So, I took part in an accelerator program called the Y Combinator and to do that program I had to take 3 months off and move to Silicon Valley. Obviously, at that point many people would face the choice of having to quit their job. It could have been very difficult, but I was fortunate that he gave me this time off to see how it goes.
I had the choice at the end of it, to stay being an entrepreneur or to go back to the lab. I had this really great opportunity to see if I could get Science Exchange off the ground and it turns out that I was able to raise a round of financing. At that point, I decided I was going to do this full time.
It was a very good support network that let me make that move.
Q: The company has been up and running for about 3 years now. What is your current role in the company as CEO and what does that mean for you?
A: It’s about leading the company. It’s about having a strong vision and strategy for what the company is trying to achieve and then bringing together the right people to build that strategy.
I also do a lot of working with investors to help us fund the company to a growth stage where we become profitable and no longer need that sort of support. Most of the day-to-day stuff is executional.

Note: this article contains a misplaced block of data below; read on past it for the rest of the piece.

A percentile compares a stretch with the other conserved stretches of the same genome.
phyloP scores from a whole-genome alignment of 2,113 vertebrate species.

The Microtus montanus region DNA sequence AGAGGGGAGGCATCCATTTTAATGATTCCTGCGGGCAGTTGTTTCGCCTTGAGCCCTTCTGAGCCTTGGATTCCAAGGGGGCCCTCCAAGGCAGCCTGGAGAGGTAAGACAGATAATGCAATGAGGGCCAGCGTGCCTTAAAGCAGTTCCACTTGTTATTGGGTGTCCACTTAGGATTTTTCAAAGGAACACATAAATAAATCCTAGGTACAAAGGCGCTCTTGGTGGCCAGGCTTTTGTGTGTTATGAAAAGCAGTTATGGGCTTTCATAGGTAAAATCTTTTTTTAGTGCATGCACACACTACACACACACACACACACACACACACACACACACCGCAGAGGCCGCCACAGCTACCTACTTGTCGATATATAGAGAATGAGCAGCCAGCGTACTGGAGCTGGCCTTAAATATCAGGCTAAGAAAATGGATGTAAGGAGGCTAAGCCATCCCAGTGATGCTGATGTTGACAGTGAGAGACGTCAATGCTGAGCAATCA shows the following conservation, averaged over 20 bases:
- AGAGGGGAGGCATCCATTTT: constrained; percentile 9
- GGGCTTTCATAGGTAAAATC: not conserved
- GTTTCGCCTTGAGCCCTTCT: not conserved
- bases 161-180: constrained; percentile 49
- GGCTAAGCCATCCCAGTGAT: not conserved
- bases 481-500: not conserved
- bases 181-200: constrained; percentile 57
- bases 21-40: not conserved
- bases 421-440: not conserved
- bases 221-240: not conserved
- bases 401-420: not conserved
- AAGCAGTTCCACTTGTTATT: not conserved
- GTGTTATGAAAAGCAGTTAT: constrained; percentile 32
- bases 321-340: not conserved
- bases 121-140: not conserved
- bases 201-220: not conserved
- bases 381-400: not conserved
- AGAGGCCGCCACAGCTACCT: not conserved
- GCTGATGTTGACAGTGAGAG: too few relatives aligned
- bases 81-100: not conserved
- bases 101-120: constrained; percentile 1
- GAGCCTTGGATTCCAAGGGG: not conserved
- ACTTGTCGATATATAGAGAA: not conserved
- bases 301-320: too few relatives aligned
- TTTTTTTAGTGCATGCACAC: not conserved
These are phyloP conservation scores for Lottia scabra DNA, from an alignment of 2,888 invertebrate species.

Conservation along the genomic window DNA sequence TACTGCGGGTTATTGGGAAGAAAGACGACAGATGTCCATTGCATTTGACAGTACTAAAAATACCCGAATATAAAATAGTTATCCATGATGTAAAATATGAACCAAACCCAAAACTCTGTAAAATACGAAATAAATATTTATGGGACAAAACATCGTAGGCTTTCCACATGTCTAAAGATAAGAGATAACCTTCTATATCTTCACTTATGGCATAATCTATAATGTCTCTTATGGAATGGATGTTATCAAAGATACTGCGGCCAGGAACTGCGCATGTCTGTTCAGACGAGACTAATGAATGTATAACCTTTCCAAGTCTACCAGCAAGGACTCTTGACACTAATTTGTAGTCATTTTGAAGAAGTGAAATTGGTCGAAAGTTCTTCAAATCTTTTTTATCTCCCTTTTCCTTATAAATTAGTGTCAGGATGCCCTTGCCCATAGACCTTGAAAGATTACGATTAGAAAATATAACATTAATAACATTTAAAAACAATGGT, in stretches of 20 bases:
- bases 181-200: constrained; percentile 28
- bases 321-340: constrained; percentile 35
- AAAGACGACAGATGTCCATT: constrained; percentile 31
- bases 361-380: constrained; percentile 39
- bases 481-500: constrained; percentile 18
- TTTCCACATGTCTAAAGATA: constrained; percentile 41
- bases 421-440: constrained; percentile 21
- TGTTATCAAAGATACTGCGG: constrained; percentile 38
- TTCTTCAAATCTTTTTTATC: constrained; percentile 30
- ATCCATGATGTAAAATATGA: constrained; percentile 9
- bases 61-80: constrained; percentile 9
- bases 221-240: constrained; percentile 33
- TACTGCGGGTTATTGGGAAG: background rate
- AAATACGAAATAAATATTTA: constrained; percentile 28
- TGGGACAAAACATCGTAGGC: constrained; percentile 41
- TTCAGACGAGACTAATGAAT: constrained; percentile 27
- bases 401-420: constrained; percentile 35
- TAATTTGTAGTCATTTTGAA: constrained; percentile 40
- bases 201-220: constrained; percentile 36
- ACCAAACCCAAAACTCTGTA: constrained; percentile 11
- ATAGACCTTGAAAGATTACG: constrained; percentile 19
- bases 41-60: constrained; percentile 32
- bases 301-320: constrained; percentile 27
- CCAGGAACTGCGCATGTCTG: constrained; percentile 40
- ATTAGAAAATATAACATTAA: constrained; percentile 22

Q: What is it like being a female navigating this male-dominated world?
A: Yeah, you rarely see females in leadership positions. So, it’s kind of weird and it’s a shame. But I think it’s changing as more and more women become successful and reach that stage in their careers where they can take on leadership positions. I think it’s just a balance that shifts over time.
In Silicon Valley, I think it’s a problem because there are very few women leaders and for others it’s really noticeable because our company is about 70% women and 30% men. It’s probably the only start up in Silicon Valley that has that make up. People comment on it all the time, “Science Exchange is so diverse!” I think that diversity comes from hiring many scientists – so I think science in and of itself is very diverse.
We definitely value the number of women we have and we think about that actively to make sure that it persists as we grow.
Q: What are some challenges you have faced?
A: There are major challenges with starting a company. It hasn’t been easy. From figuring out what works and getting people to invest, it’s a challenge. Initially, our business model was to post what experiment was needed with an explanation of what they were trying to do. However, we realized very quickly that that wouldn’t work. Scientists don’t want to list their ideas on an open site that anyone can see.